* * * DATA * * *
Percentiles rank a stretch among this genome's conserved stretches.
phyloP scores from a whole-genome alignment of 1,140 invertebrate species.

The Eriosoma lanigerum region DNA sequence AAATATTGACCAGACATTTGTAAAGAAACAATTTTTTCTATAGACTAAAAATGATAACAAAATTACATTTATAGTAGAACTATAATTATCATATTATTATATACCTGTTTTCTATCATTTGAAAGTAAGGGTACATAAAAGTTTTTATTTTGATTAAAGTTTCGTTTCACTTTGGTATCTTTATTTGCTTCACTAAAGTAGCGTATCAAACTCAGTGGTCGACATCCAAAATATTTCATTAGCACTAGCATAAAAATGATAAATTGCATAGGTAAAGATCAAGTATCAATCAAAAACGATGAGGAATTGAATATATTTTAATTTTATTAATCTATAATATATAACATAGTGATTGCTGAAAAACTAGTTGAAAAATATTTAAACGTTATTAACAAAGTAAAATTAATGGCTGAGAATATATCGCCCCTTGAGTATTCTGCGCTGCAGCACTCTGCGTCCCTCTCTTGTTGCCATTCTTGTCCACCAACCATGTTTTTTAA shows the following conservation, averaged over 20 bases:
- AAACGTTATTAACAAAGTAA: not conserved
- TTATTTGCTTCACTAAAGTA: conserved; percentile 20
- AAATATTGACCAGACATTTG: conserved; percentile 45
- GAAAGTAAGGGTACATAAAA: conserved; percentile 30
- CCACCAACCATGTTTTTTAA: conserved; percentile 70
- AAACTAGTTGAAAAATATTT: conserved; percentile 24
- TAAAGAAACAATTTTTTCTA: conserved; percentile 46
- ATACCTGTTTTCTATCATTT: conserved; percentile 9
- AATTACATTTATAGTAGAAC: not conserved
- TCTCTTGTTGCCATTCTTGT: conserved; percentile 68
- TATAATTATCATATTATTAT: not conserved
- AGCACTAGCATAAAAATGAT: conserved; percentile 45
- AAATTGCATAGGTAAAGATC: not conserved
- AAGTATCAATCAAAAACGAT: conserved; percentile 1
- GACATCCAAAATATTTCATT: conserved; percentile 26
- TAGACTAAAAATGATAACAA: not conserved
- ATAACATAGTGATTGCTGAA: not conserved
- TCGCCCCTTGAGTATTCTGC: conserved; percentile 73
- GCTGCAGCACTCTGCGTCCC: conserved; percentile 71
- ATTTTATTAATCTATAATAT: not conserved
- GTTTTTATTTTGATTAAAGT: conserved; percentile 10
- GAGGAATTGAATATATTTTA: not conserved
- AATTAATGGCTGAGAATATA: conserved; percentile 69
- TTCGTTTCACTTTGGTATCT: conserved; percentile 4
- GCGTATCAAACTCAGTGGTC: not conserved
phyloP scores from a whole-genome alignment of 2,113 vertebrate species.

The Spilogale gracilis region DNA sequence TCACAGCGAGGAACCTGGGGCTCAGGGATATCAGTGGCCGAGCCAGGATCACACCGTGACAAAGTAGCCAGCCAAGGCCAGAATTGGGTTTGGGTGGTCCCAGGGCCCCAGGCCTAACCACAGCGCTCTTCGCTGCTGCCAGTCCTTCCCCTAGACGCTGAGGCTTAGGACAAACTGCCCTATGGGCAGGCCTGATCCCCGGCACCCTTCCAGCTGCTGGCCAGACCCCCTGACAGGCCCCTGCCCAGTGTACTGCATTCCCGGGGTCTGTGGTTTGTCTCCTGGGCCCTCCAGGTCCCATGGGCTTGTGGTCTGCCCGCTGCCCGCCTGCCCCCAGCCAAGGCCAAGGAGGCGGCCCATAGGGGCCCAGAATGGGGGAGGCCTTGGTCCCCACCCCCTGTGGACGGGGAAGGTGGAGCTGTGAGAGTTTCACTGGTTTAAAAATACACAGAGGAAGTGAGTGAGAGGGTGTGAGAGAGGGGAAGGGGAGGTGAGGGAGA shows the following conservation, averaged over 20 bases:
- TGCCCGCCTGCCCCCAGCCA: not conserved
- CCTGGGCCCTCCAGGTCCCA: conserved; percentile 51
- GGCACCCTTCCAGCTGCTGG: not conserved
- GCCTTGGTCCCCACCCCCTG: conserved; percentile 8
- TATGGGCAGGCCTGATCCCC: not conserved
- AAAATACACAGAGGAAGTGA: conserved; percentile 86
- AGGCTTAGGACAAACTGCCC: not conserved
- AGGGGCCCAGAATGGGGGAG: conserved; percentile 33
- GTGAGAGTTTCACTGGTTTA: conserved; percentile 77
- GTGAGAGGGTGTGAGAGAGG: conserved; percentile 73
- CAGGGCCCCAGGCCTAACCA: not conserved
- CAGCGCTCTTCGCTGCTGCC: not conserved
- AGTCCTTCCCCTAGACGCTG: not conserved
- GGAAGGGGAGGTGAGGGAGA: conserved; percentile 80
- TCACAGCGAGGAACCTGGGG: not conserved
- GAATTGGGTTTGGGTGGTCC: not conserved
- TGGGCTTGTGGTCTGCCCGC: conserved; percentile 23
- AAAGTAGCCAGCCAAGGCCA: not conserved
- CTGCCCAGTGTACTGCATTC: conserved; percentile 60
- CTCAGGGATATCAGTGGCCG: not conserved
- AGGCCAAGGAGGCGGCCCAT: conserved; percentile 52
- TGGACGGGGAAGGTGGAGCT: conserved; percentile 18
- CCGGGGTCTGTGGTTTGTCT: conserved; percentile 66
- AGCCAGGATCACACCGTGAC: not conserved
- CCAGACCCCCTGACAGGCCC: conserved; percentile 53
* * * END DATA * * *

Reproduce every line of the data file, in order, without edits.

Percentiles rank a stretch among this genome's conserved stretches.
phyloP scores from a whole-genome alignment of 1,140 invertebrate species.

The Eriosoma lanigerum region DNA sequence AAATATTGACCAGACATTTGTAAAGAAACAATTTTTTCTATAGACTAAAAATGATAACAAAATTACATTTATAGTAGAACTATAATTATCATATTATTATATACCTGTTTTCTATCATTTGAAAGTAAGGGTACATAAAAGTTTTTATTTTGATTAAAGTTTCGTTTCACTTTGGTATCTTTATTTGCTTCACTAAAGTAGCGTATCAAACTCAGTGGTCGACATCCAAAATATTTCATTAGCACTAGCATAAAAATGATAAATTGCATAGGTAAAGATCAAGTATCAATCAAAAACGATGAGGAATTGAATATATTTTAATTTTATTAATCTATAATATATAACATAGTGATTGCTGAAAAACTAGTTGAAAAATATTTAAACGTTATTAACAAAGTAAAATTAATGGCTGAGAATATATCGCCCCTTGAGTATTCTGCGCTGCAGCACTCTGCGTCCCTCTCTTGTTGCCATTCTTGTCCACCAACCATGTTTTTTAA shows the following conservation, averaged over 20 bases:
- AAACGTTATTAACAAAGTAA: not conserved
- TTATTTGCTTCACTAAAGTA: conserved; percentile 20
- AAATATTGACCAGACATTTG: conserved; percentile 45
- GAAAGTAAGGGTACATAAAA: conserved; percentile 30
- CCACCAACCATGTTTTTTAA: conserved; percentile 70
- AAACTAGTTGAAAAATATTT: conserved; percentile 24
- TAAAGAAACAATTTTTTCTA: conserved; percentile 46
- ATACCTGTTTTCTATCATTT: conserved; percentile 9
- AATTACATTTATAGTAGAAC: not conserved
- TCTCTTGTTGCCATTCTTGT: conserved; percentile 68
- TATAATTATCATATTATTAT: not conserved
- AGCACTAGCATAAAAATGAT: conserved; percentile 45
- AAATTGCATAGGTAAAGATC: not conserved
- AAGTATCAATCAAAAACGAT: conserved; percentile 1
- GACATCCAAAATATTTCATT: conserved; percentile 26
- TAGACTAAAAATGATAACAA: not conserved
- ATAACATAGTGATTGCTGAA: not conserved
- TCGCCCCTTGAGTATTCTGC: conserved; percentile 73
- GCTGCAGCACTCTGCGTCCC: conserved; percentile 71
- ATTTTATTAATCTATAATAT: not conserved
- GTTTTTATTTTGATTAAAGT: conserved; percentile 10
- GAGGAATTGAATATATTTTA: not conserved
- AATTAATGGCTGAGAATATA: conserved; percentile 69
- TTCGTTTCACTTTGGTATCT: conserved; percentile 4
- GCGTATCAAACTCAGTGGTC: not conserved
phyloP scores from a whole-genome alignment of 2,113 vertebrate species.

The Spilogale gracilis region DNA sequence TCACAGCGAGGAACCTGGGGCTCAGGGATATCAGTGGCCGAGCCAGGATCACACCGTGACAAAGTAGCCAGCCAAGGCCAGAATTGGGTTTGGGTGGTCCCAGGGCCCCAGGCCTAACCACAGCGCTCTTCGCTGCTGCCAGTCCTTCCCCTAGACGCTGAGGCTTAGGACAAACTGCCCTATGGGCAGGCCTGATCCCCGGCACCCTTCCAGCTGCTGGCCAGACCCCCTGACAGGCCCCTGCCCAGTGTACTGCATTCCCGGGGTCTGTGGTTTGTCTCCTGGGCCCTCCAGGTCCCATGGGCTTGTGGTCTGCCCGCTGCCCGCCTGCCCCCAGCCAAGGCCAAGGAGGCGGCCCATAGGGGCCCAGAATGGGGGAGGCCTTGGTCCCCACCCCCTGTGGACGGGGAAGGTGGAGCTGTGAGAGTTTCACTGGTTTAAAAATACACAGAGGAAGTGAGTGAGAGGGTGTGAGAGAGGGGAAGGGGAGGTGAGGGAGA shows the following conservation, averaged over 20 bases:
- TGCCCGCCTGCCCCCAGCCA: not conserved
- CCTGGGCCCTCCAGGTCCCA: conserved; percentile 51
- GGCACCCTTCCAGCTGCTGG: not conserved
- GCCTTGGTCCCCACCCCCTG: conserved; percentile 8
- TATGGGCAGGCCTGATCCCC: not conserved
- AAAATACACAGAGGAAGTGA: conserved; percentile 86
- AGGCTTAGGACAAACTGCCC: not conserved
- AGGGGCCCAGAATGGGGGAG: conserved; percentile 33
- GTGAGAGTTTCACTGGTTTA: conserved; percentile 77
- GTGAGAGGGTGTGAGAGAGG: conserved; percentile 73
- CAGGGCCCCAGGCCTAACCA: not conserved
- CAGCGCTCTTCGCTGCTGCC: not conserved
- AGTCCTTCCCCTAGACGCTG: not conserved
- GGAAGGGGAGGTGAGGGAGA: conserved; percentile 80
- TCACAGCGAGGAACCTGGGG: not conserved
- GAATTGGGTTTGGGTGGTCC: not conserved
- TGGGCTTGTGGTCTGCCCGC: conserved; percentile 23
- AAAGTAGCCAGCCAAGGCCA: not conserved
- CTGCCCAGTGTACTGCATTC: conserved; percentile 60
- CTCAGGGATATCAGTGGCCG: not conserved
- AGGCCAAGGAGGCGGCCCAT: conserved; percentile 52
- TGGACGGGGAAGGTGGAGCT: conserved; percentile 18
- CCGGGGTCTGTGGTTTGTCT: conserved; percentile 66
- AGCCAGGATCACACCGTGAC: not conserved
- CCAGACCCCCTGACAGGCCC: conserved; percentile 53